Gale Harold, the Atlanta-born actor who grew up in Decatur, GA, gained fame as Brian Kinney in the Showtime series "Queer as Folk" (2000-05), appeared as Wyatt Earp in two episodes of HBO's "Deadwood" and played FBI Agent Graham Kelton for the first seven episodes of the FOX series "Vanished."
When asked whether "Queer as Folk" — the sometimes controversial series that concerned a group of gay and lesbian friends and the challenges they faced — was a good experience, the somewhat interview-wary Harold says, "It was full of different experiences. Working with the cast and the directors and pushing myself to places I didn't expect to be in was very positive and difficult and frightening. I'm very grateful that I had the experience to do it. It opened some doors to me. Overall, it was very positive."
Playing Wyatt Earp in "Deadwood," claims Harold, "was fantastic! Working with David Milch [creator and head writer] and the actors and everybody on that show was really invigorating. I don't know what the best descriptive word would be. I loved it! I didn't want to leave."
A few weeks ago, his character on "Vanished" was killed, or at least seemed to be. "He's been shot. Three times in the chest with a nine-millimeter pistol. So we're going to have to assume that his chances are slim." [Laughs.] Then, he's definitely off the show? "I'm definitely doing the play," says Harold. So, the character is not slated to recover. "That's a question mark that could always be changed to a period or an ellipsis."
"My interests are not really with television, per se," he explains. "I was very fortunate, as a starving actor, to get a great job that offered me a lot of opportunity. But because of the way that television works and because of the way that it's exploited by the people who create it, all of a sudden you go from a point where you say, 'This is something I'm proud of,' or 'I'd rather not talk about this' to having everything you ever did out there."
Harold admits, "I'm very happy to be out of L.A. for awhile, even happier to be in New York and working on something that I really feel so excited about and connected to. I think I have some sort of affinity to [Williams'] work because I was raised in the South. And I was raised in similar conditions to some of the things that [Williams] writes about.
"To be here, working on the play, and with Blythe Danner and Carla Gugino and [director] Mark Brokaw and for the Roundabout — those are the things I want to focus on. I'm really striving to continue having the opportunity to work here. That's what it's about for me right now."
Previously in New York, he appeared with George Morfogen in the 2000 Off Broadway play Uncle Bob. Harold rattles off names of plays in which he's appeared outside of New York: "Long Day's Journey, 'Tis a Pity She's a Whore, Cymbeline, The Misanthrope, Me and My Friend. . . . It's somewhat scattered over the past ten years because I was on a series for five years."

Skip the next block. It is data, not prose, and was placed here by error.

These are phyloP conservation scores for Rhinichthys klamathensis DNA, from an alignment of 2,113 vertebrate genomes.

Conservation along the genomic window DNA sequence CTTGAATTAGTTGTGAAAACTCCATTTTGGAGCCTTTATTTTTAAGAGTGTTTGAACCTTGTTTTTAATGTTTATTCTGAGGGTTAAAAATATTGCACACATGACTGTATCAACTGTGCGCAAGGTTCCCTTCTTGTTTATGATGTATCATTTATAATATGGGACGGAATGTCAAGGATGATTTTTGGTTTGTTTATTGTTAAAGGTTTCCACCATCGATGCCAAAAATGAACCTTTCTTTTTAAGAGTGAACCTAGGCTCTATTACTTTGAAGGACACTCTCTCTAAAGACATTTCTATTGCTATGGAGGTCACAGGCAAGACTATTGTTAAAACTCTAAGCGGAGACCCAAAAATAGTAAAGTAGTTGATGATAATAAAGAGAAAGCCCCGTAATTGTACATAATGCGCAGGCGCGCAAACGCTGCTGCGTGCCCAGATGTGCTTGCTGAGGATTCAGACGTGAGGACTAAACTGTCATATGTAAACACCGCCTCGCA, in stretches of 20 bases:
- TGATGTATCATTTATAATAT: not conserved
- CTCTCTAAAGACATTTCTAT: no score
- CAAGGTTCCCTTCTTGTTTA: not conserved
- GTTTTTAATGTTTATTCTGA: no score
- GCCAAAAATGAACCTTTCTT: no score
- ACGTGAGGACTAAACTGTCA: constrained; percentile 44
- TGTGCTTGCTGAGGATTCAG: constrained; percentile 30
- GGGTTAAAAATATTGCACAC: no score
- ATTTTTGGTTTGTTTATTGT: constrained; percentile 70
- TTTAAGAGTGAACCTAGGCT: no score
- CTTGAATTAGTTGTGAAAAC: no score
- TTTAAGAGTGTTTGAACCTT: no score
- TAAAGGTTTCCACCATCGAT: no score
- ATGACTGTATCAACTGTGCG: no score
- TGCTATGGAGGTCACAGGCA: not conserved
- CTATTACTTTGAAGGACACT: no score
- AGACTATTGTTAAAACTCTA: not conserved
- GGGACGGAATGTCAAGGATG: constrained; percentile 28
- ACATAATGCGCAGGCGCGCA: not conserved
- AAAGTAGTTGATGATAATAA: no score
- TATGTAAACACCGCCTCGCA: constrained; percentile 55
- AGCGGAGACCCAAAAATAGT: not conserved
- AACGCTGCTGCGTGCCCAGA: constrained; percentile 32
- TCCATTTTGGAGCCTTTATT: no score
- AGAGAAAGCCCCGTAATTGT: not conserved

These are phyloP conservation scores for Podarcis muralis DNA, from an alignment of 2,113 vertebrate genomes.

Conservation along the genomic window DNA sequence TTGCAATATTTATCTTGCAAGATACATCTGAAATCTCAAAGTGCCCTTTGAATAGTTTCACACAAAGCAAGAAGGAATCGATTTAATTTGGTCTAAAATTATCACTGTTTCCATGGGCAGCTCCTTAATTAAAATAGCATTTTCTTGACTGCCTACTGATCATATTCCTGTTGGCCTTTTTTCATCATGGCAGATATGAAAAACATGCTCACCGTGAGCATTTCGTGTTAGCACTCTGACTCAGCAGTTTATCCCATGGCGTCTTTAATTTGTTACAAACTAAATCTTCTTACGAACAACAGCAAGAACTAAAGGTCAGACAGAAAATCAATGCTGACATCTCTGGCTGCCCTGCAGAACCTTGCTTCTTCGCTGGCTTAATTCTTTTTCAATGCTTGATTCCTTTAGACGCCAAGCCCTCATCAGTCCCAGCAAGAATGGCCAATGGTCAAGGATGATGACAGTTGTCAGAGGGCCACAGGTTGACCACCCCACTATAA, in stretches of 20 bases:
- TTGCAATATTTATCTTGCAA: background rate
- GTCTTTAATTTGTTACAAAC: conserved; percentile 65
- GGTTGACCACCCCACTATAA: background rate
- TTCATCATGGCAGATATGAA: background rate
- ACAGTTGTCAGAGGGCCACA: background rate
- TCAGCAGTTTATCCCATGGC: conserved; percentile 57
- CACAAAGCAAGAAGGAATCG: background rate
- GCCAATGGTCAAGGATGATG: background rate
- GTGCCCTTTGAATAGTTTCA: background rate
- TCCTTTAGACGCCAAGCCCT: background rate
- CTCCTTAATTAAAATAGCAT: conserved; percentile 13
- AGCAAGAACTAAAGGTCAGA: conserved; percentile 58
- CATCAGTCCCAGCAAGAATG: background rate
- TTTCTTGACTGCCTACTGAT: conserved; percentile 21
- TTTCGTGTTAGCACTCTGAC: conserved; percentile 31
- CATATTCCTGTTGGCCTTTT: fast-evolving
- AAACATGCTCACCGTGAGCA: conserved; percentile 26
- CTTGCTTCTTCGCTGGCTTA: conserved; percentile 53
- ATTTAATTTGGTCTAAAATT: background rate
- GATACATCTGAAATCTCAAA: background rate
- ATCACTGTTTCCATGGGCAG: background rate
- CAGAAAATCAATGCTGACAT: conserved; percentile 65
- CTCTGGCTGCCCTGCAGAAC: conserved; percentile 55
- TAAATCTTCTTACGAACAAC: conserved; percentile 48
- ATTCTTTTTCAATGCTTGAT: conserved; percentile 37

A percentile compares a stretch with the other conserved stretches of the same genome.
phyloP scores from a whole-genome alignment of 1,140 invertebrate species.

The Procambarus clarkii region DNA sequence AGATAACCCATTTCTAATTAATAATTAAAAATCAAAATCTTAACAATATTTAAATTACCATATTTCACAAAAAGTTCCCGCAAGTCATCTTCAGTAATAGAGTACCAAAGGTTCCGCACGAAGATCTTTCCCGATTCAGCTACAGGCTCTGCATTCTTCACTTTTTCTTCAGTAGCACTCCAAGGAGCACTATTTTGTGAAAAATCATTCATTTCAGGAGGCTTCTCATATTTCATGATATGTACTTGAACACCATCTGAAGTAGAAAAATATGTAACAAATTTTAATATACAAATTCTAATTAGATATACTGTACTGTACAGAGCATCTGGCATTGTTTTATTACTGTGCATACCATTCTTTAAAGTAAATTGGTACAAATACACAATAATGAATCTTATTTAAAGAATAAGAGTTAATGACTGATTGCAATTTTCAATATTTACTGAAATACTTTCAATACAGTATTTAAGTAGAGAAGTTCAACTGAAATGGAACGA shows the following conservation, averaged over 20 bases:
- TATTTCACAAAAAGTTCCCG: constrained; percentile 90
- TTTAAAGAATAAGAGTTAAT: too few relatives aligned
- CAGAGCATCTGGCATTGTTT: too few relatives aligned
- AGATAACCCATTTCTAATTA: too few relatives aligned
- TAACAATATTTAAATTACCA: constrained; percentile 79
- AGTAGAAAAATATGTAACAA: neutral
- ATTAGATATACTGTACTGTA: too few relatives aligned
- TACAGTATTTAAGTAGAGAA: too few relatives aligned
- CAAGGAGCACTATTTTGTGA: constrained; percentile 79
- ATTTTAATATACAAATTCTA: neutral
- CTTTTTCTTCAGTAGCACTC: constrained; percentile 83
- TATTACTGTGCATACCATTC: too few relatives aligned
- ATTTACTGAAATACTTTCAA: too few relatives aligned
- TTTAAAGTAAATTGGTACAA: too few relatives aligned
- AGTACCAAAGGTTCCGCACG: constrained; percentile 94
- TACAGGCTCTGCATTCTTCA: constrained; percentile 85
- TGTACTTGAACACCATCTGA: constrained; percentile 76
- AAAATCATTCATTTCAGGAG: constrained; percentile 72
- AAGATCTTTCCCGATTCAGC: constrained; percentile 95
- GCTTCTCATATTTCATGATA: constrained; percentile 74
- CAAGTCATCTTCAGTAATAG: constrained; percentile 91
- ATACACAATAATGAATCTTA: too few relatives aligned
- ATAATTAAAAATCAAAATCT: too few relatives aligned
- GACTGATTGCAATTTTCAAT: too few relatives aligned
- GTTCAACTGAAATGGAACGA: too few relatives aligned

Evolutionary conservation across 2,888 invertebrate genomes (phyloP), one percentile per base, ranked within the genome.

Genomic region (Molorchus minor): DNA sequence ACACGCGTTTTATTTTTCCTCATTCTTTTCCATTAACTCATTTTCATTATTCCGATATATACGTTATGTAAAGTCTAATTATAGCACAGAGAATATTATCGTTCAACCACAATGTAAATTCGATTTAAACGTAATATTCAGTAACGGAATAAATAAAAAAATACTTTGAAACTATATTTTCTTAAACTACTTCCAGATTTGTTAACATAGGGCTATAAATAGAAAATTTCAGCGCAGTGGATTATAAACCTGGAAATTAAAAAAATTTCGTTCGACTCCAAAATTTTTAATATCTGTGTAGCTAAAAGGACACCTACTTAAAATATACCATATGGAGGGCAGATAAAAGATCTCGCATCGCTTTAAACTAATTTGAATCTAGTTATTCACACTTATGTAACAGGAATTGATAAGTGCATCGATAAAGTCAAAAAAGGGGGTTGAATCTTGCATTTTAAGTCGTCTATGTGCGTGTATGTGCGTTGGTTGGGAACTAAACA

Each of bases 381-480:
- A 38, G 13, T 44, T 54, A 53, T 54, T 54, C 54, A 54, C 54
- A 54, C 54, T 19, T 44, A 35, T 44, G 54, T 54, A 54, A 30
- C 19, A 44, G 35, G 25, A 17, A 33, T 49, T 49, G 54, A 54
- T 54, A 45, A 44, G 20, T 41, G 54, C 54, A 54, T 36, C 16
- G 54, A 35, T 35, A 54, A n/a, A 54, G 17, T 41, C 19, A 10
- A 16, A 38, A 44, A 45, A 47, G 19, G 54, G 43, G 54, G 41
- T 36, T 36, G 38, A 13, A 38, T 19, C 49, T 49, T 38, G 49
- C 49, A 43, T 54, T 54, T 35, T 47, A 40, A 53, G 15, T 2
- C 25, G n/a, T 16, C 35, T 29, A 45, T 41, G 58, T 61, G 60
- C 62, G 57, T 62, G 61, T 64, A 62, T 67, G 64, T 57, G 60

Does he have a lock on his current role? "Not completely. It's an interesting play. Sort of a memory play, but at the same time a psychological examination that seems to go back and forth across the lines between characters and archetypal representation in such an explicit fashion. I'm not exactly sure what is going on. The doctor is definitely a functionary, a conduit between the battling forces of Mrs. Venable [Danner] and Miss Catherine [Gugino].
"At this point, the other characters are much clearer to me than mine. It fits the action of the nature of the play. The doctor doesn't understand the situation because he doesn't have all the information. He's learning as the audience learns; he's sort of the eyes of the piece."
Did Harold research the role? "Yeah, I did. I researched the history of [lobotomy] and how it made its way from Europe to the U.S., and the background of the patients who were most commonly candidates for it. It seems to be — if not strictly autobiographical — definitely inspired by [Williams'] experience with his sister [who had a lobotomy] and his experience with analysis. The doctor's interesting because he's both a therapist and a surgeon."
Montgomery Clift played Dr. Cukrowicz in the 1959 film, which also starred Katharine Hepburn and Elizabeth Taylor. Harold's seen "parts of the film, a long time ago, but I did not go back and look at it again because so much is extrapolated from the play. I wanted to lock myself into the situations that we're working with. I do like to see other actors' performances of roles I might be interested in, or might have the opportunity to do. But that adaptation [the screenplay's credited to Gore Vidal and Williams] had a lot that was not in the play."
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